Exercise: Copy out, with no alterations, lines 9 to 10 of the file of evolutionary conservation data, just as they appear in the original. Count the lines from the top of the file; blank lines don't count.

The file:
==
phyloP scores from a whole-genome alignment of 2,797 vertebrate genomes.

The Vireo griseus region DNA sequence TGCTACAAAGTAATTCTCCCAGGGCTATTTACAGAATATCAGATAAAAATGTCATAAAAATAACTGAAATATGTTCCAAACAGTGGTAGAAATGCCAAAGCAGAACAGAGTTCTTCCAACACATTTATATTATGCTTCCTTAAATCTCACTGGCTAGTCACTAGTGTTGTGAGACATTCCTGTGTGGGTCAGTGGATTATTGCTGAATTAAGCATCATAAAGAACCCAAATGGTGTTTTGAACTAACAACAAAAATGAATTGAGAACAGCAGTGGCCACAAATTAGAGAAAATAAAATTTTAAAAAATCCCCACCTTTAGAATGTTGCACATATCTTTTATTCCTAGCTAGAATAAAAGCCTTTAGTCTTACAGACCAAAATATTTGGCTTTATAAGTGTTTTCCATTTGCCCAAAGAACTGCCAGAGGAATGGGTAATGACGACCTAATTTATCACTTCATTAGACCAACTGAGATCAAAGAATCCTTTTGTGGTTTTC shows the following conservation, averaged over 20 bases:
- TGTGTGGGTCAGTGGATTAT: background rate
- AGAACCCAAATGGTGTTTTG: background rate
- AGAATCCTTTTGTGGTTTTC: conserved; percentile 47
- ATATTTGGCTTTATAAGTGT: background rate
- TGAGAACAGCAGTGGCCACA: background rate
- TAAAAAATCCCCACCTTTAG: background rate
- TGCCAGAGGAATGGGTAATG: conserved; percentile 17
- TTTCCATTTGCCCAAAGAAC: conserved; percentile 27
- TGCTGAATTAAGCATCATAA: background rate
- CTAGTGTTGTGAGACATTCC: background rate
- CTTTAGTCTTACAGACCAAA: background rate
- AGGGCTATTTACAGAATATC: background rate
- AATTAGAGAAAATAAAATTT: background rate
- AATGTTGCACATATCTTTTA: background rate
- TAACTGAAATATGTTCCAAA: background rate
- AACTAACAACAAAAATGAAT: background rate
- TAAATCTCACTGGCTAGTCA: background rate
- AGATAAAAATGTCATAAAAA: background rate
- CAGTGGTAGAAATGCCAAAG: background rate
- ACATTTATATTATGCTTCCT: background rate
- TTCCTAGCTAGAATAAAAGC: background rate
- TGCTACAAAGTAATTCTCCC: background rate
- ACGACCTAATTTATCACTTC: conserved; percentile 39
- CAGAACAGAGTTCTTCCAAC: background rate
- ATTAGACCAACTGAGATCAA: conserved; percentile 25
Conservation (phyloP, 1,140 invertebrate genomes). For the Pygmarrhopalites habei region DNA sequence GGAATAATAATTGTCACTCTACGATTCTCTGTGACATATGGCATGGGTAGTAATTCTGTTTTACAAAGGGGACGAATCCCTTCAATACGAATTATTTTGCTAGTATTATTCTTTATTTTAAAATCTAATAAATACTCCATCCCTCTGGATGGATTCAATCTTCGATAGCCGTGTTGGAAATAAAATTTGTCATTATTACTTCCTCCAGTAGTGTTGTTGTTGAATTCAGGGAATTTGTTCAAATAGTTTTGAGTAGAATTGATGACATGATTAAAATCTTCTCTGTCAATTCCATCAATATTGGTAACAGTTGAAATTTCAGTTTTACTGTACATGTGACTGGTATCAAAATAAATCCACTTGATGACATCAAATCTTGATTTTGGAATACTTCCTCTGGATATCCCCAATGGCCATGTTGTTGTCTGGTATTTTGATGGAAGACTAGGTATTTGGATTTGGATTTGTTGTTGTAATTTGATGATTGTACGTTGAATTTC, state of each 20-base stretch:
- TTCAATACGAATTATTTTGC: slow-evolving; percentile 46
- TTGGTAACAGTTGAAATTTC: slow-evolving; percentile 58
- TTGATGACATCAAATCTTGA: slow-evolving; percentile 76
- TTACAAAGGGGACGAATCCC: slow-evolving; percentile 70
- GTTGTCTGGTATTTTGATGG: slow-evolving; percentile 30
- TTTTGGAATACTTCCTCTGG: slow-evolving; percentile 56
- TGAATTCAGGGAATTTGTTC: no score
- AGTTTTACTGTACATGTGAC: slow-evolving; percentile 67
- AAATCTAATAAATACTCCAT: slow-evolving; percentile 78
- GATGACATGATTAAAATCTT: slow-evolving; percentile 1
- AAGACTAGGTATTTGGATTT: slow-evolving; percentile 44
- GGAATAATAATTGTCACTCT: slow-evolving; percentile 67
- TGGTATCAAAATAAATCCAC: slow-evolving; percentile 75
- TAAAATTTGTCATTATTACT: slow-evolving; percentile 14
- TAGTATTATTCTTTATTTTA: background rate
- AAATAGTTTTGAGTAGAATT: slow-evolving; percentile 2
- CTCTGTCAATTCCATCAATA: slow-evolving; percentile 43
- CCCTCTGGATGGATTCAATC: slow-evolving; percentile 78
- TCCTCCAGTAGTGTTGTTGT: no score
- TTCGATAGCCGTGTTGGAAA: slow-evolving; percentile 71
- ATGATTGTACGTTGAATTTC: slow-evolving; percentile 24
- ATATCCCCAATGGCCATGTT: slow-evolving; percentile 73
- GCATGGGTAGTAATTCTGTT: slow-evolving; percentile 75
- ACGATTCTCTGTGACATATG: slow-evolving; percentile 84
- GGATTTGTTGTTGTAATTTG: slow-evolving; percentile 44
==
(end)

- TGCCAGAGGAATGGGTAATG: conserved; percentile 17
- TTTCCATTTGCCCAAAGAAC: conserved; percentile 27